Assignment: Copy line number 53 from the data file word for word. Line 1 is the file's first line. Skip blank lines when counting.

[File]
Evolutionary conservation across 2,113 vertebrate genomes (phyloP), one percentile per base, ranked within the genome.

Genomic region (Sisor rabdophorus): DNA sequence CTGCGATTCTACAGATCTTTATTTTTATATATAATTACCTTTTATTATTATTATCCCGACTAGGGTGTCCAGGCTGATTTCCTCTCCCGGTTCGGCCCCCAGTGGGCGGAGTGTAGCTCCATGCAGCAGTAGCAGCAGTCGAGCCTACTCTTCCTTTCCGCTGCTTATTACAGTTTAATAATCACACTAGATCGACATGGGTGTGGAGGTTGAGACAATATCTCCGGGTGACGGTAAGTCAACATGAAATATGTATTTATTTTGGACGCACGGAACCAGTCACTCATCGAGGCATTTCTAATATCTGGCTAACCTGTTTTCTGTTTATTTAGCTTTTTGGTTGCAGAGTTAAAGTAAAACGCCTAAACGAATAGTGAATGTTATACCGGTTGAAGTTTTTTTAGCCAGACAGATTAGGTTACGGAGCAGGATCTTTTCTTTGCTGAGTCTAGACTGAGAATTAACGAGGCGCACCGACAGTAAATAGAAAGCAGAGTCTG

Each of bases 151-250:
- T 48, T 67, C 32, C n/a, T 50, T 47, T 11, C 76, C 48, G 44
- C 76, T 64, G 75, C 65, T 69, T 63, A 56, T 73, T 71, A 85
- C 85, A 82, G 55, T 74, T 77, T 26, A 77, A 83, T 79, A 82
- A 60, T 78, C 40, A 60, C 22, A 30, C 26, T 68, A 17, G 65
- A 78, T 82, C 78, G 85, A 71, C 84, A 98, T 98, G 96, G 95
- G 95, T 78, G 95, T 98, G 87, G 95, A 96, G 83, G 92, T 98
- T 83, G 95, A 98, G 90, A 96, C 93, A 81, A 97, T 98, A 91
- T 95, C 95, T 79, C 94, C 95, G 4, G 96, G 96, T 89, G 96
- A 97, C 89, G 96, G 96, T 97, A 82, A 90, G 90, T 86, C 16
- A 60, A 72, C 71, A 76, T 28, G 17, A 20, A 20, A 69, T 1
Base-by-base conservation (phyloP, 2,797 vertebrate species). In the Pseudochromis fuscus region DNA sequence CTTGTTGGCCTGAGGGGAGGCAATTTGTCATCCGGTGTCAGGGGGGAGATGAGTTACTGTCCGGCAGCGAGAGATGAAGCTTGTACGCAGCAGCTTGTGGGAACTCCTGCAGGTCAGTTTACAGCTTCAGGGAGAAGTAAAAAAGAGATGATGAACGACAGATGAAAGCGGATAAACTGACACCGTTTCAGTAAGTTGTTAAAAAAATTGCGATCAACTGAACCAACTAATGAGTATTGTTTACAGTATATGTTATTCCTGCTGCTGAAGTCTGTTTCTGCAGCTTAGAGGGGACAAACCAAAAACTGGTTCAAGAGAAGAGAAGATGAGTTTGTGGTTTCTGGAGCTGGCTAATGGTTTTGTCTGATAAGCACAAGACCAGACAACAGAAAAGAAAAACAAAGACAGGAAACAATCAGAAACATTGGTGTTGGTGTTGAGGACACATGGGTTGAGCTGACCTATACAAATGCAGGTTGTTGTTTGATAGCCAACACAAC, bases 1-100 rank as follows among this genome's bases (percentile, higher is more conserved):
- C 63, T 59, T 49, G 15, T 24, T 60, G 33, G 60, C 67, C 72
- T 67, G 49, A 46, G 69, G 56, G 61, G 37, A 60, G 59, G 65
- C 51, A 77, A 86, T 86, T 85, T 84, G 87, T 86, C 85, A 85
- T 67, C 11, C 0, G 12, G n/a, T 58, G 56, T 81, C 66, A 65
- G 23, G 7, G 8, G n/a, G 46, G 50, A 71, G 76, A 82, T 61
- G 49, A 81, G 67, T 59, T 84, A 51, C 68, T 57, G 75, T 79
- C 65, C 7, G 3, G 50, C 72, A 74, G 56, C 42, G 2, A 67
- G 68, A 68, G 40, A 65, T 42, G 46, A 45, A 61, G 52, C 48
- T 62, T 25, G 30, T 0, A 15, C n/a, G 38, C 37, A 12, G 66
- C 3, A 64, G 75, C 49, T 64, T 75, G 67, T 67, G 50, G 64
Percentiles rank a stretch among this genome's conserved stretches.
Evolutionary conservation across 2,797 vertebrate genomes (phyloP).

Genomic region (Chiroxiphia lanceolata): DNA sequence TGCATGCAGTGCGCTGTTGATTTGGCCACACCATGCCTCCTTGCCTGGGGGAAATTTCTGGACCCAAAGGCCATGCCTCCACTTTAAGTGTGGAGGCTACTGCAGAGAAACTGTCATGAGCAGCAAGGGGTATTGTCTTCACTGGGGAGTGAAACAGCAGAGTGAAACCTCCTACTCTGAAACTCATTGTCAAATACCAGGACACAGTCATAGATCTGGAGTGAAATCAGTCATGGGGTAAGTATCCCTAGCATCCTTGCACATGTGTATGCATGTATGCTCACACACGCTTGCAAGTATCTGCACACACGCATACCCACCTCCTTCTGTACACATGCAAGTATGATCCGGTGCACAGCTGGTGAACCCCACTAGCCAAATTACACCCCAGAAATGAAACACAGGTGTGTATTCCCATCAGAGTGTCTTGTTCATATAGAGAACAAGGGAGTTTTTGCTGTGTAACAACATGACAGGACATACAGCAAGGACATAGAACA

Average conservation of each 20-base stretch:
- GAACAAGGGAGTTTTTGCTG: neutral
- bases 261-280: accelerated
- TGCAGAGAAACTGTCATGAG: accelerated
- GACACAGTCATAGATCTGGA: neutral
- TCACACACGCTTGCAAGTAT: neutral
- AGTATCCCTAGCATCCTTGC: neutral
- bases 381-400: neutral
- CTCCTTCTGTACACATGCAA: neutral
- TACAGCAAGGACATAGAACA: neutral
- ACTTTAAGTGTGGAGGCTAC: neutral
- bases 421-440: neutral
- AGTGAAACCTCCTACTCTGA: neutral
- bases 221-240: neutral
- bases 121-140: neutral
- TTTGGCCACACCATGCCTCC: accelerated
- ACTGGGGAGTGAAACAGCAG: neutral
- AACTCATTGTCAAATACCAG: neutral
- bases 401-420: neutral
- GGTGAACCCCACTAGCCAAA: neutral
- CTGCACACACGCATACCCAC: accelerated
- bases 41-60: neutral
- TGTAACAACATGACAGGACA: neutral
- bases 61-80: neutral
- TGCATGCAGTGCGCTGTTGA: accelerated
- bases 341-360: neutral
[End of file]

- bases 341-360: neutral